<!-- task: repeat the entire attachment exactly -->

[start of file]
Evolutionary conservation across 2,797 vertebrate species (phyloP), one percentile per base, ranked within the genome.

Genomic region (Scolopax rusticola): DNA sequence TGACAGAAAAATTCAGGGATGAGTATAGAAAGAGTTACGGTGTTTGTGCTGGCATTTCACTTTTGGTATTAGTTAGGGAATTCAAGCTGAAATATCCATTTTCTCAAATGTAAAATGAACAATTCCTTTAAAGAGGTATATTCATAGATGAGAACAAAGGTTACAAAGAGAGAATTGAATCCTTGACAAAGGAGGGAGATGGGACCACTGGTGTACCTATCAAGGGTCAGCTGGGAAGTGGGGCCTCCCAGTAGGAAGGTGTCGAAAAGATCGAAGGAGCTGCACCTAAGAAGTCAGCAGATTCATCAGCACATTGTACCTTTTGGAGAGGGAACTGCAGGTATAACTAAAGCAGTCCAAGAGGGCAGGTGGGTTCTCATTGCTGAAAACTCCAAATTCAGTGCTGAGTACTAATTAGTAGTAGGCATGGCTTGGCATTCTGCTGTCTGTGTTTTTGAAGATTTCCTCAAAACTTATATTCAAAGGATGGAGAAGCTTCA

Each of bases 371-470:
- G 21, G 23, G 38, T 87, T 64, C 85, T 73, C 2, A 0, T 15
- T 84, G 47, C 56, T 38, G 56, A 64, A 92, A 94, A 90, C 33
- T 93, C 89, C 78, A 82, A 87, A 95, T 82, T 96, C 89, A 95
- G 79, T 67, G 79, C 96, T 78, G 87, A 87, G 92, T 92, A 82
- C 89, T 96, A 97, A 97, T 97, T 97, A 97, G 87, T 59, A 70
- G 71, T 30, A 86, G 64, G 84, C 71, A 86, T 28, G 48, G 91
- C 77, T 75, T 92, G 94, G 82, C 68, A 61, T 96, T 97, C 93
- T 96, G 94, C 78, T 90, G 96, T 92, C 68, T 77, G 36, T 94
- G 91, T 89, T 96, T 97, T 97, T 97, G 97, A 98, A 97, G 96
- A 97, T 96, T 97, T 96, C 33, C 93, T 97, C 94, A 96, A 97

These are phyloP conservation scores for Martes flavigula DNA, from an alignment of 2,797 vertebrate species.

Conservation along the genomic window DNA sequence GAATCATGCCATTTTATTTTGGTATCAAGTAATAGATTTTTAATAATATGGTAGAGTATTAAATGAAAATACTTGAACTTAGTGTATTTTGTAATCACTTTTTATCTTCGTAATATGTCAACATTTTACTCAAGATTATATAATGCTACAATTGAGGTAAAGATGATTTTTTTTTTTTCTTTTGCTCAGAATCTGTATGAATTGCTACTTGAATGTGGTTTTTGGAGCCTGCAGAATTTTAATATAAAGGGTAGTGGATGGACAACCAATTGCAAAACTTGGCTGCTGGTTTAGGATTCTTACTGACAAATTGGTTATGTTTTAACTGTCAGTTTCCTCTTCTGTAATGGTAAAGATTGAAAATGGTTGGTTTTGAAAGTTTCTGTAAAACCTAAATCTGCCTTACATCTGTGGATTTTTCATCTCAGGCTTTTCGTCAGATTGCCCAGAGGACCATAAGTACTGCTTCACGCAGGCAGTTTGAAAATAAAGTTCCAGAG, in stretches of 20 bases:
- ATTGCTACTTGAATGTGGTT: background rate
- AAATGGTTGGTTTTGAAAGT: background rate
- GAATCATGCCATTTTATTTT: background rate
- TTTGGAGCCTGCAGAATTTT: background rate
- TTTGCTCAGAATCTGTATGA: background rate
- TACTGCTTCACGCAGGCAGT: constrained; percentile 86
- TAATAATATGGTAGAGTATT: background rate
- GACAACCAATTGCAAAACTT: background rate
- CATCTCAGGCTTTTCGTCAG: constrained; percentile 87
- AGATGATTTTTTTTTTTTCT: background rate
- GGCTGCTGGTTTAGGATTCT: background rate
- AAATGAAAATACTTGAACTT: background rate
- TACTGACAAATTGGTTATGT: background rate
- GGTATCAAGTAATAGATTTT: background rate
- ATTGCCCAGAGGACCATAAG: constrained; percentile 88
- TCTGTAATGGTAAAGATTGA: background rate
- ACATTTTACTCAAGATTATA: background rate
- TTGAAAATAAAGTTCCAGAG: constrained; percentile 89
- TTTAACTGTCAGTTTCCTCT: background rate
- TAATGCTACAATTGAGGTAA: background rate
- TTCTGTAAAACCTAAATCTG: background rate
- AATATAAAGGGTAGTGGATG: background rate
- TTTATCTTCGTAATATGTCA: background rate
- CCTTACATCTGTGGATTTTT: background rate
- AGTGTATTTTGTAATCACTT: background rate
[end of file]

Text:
Evolutionary conservation across 2,797 vertebrate species (phyloP), one percentile per base, ranked within the genome.

Genomic region (Scolopax rusticola): DNA sequence TGACAGAAAAATTCAGGGATGAGTATAGAAAGAGTTACGGTGTTTGTGCTGGCATTTCACTTTTGGTATTAGTTAGGGAATTCAAGCTGAAATATCCATTTTCTCAAATGTAAAATGAACAATTCCTTTAAAGAGGTATATTCATAGATGAGAACAAAGGTTACAAAGAGAGAATTGAATCCTTGACAAAGGAGGGAGATGGGACCACTGGTGTACCTATCAAGGGTCAGCTGGGAAGTGGGGCCTCCCAGTAGGAAGGTGTCGAAAAGATCGAAGGAGCTGCACCTAAGAAGTCAGCAGATTCATCAGCACATTGTACCTTTTGGAGAGGGAACTGCAGGTATAACTAAAGCAGTCCAAGAGGGCAGGTGGGTTCTCATTGCTGAAAACTCCAAATTCAGTGCTGAGTACTAATTAGTAGTAGGCATGGCTTGGCATTCTGCTGTCTGTGTTTTTGAAGATTTCCTCAAAACTTATATTCAAAGGATGGAGAAGCTTCA

Each of bases 371-470:
- G 21, G 23, G 38, T 87, T 64, C 85, T 73, C 2, A 0, T 15
- T 84, G 47, C 56, T 38, G 56, A 64, A 92, A 94, A 90, C 33
- T 93, C 89, C 78, A 82, A 87, A 95, T 82, T 96, C 89, A 95
- G 79, T 67, G 79, C 96, T 78, G 87, A 87, G 92, T 92, A 82
- C 89, T 96, A 97, A 97, T 97, T 97, A 97, G 87, T 59, A 70
- G 71, T 30, A 86, G 64, G 84, C 71, A 86, T 28, G 48, G 91
- C 77, T 75, T 92, G 94, G 82, C 68, A 61, T 96, T 97, C 93
- T 96, G 94, C 78, T 90, G 96, T 92, C 68, T 77, G 36, T 94
- G 91, T 89, T 96, T 97, T 97, T 97, G 97, A 98, A 97, G 96
- A 97, T 96, T 97, T 96, C 33, C 93, T 97, C 94, A 96, A 97

These are phyloP conservation scores for Martes flavigula DNA, from an alignment of 2,797 vertebrate species.

Conservation along the genomic window DNA sequence GAATCATGCCATTTTATTTTGGTATCAAGTAATAGATTTTTAATAATATGGTAGAGTATTAAATGAAAATACTTGAACTTAGTGTATTTTGTAATCACTTTTTATCTTCGTAATATGTCAACATTTTACTCAAGATTATATAATGCTACAATTGAGGTAAAGATGATTTTTTTTTTTTCTTTTGCTCAGAATCTGTATGAATTGCTACTTGAATGTGGTTTTTGGAGCCTGCAGAATTTTAATATAAAGGGTAGTGGATGGACAACCAATTGCAAAACTTGGCTGCTGGTTTAGGATTCTTACTGACAAATTGGTTATGTTTTAACTGTCAGTTTCCTCTTCTGTAATGGTAAAGATTGAAAATGGTTGGTTTTGAAAGTTTCTGTAAAACCTAAATCTGCCTTACATCTGTGGATTTTTCATCTCAGGCTTTTCGTCAGATTGCCCAGAGGACCATAAGTACTGCTTCACGCAGGCAGTTTGAAAATAAAGTTCCAGAG, in stretches of 20 bases:
- ATTGCTACTTGAATGTGGTT: background rate
- AAATGGTTGGTTTTGAAAGT: background rate
- GAATCATGCCATTTTATTTT: background rate
- TTTGGAGCCTGCAGAATTTT: background rate
- TTTGCTCAGAATCTGTATGA: background rate
- TACTGCTTCACGCAGGCAGT: constrained; percentile 86
- TAATAATATGGTAGAGTATT: background rate
- GACAACCAATTGCAAAACTT: background rate
- CATCTCAGGCTTTTCGTCAG: constrained; percentile 87
- AGATGATTTTTTTTTTTTCT: background rate
- GGCTGCTGGTTTAGGATTCT: background rate
- AAATGAAAATACTTGAACTT: background rate
- TACTGACAAATTGGTTATGT: background rate
- GGTATCAAGTAATAGATTTT: background rate
- ATTGCCCAGAGGACCATAAG: constrained; percentile 88
- TCTGTAATGGTAAAGATTGA: background rate
- ACATTTTACTCAAGATTATA: background rate
- TTGAAAATAAAGTTCCAGAG: constrained; percentile 89
- TTTAACTGTCAGTTTCCTCT: background rate
- TAATGCTACAATTGAGGTAA: background rate
- TTCTGTAAAACCTAAATCTG: background rate
- AATATAAAGGGTAGTGGATG: background rate
- TTTATCTTCGTAATATGTCA: background rate
- CCTTACATCTGTGGATTTTT: background rate
- AGTGTATTTTGTAATCACTT: background rate